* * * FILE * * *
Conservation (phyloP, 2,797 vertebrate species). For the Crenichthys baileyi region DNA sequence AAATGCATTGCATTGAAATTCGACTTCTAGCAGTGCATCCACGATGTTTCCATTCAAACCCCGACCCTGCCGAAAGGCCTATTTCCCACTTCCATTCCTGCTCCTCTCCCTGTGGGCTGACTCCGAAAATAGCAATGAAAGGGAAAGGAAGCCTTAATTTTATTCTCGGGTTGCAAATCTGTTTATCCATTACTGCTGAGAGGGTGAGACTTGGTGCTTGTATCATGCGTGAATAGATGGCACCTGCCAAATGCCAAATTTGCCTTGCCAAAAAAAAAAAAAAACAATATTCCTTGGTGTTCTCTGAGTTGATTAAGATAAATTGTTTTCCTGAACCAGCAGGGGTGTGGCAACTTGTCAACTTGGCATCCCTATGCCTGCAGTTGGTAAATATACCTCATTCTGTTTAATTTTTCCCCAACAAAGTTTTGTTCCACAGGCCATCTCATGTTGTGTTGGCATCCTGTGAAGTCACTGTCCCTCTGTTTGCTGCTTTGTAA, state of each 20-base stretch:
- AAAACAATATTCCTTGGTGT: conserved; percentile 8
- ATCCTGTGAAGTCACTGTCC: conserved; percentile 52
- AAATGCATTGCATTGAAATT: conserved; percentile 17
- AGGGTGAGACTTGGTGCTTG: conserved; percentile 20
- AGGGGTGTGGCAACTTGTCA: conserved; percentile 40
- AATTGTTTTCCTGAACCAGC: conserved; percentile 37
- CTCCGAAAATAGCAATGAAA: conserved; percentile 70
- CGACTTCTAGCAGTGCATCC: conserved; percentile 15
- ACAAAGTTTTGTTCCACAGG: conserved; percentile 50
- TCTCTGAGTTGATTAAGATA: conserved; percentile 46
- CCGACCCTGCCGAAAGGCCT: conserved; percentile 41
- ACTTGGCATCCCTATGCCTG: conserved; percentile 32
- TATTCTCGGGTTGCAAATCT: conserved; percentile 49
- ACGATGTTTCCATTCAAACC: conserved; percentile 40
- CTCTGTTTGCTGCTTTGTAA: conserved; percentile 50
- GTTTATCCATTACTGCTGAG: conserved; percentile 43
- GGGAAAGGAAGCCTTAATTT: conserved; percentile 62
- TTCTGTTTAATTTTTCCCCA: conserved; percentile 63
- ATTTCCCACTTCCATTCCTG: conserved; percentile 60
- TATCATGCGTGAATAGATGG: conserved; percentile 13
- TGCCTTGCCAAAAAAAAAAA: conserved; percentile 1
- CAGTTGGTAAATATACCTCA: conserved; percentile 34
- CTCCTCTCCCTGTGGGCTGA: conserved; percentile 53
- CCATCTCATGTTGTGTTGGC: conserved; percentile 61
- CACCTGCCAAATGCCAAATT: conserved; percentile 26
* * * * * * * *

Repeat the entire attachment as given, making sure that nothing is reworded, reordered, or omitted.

Conservation (phyloP, 2,797 vertebrate species). For the Crenichthys baileyi region DNA sequence AAATGCATTGCATTGAAATTCGACTTCTAGCAGTGCATCCACGATGTTTCCATTCAAACCCCGACCCTGCCGAAAGGCCTATTTCCCACTTCCATTCCTGCTCCTCTCCCTGTGGGCTGACTCCGAAAATAGCAATGAAAGGGAAAGGAAGCCTTAATTTTATTCTCGGGTTGCAAATCTGTTTATCCATTACTGCTGAGAGGGTGAGACTTGGTGCTTGTATCATGCGTGAATAGATGGCACCTGCCAAATGCCAAATTTGCCTTGCCAAAAAAAAAAAAAAACAATATTCCTTGGTGTTCTCTGAGTTGATTAAGATAAATTGTTTTCCTGAACCAGCAGGGGTGTGGCAACTTGTCAACTTGGCATCCCTATGCCTGCAGTTGGTAAATATACCTCATTCTGTTTAATTTTTCCCCAACAAAGTTTTGTTCCACAGGCCATCTCATGTTGTGTTGGCATCCTGTGAAGTCACTGTCCCTCTGTTTGCTGCTTTGTAA, state of each 20-base stretch:
- AAAACAATATTCCTTGGTGT: conserved; percentile 8
- ATCCTGTGAAGTCACTGTCC: conserved; percentile 52
- AAATGCATTGCATTGAAATT: conserved; percentile 17
- AGGGTGAGACTTGGTGCTTG: conserved; percentile 20
- AGGGGTGTGGCAACTTGTCA: conserved; percentile 40
- AATTGTTTTCCTGAACCAGC: conserved; percentile 37
- CTCCGAAAATAGCAATGAAA: conserved; percentile 70
- CGACTTCTAGCAGTGCATCC: conserved; percentile 15
- ACAAAGTTTTGTTCCACAGG: conserved; percentile 50
- TCTCTGAGTTGATTAAGATA: conserved; percentile 46
- CCGACCCTGCCGAAAGGCCT: conserved; percentile 41
- ACTTGGCATCCCTATGCCTG: conserved; percentile 32
- TATTCTCGGGTTGCAAATCT: conserved; percentile 49
- ACGATGTTTCCATTCAAACC: conserved; percentile 40
- CTCTGTTTGCTGCTTTGTAA: conserved; percentile 50
- GTTTATCCATTACTGCTGAG: conserved; percentile 43
- GGGAAAGGAAGCCTTAATTT: conserved; percentile 62
- TTCTGTTTAATTTTTCCCCA: conserved; percentile 63
- ATTTCCCACTTCCATTCCTG: conserved; percentile 60
- TATCATGCGTGAATAGATGG: conserved; percentile 13
- TGCCTTGCCAAAAAAAAAAA: conserved; percentile 1
- CAGTTGGTAAATATACCTCA: conserved; percentile 34
- CTCCTCTCCCTGTGGGCTGA: conserved; percentile 53
- CCATCTCATGTTGTGTTGGC: conserved; percentile 61
- CACCTGCCAAATGCCAAATT: conserved; percentile 26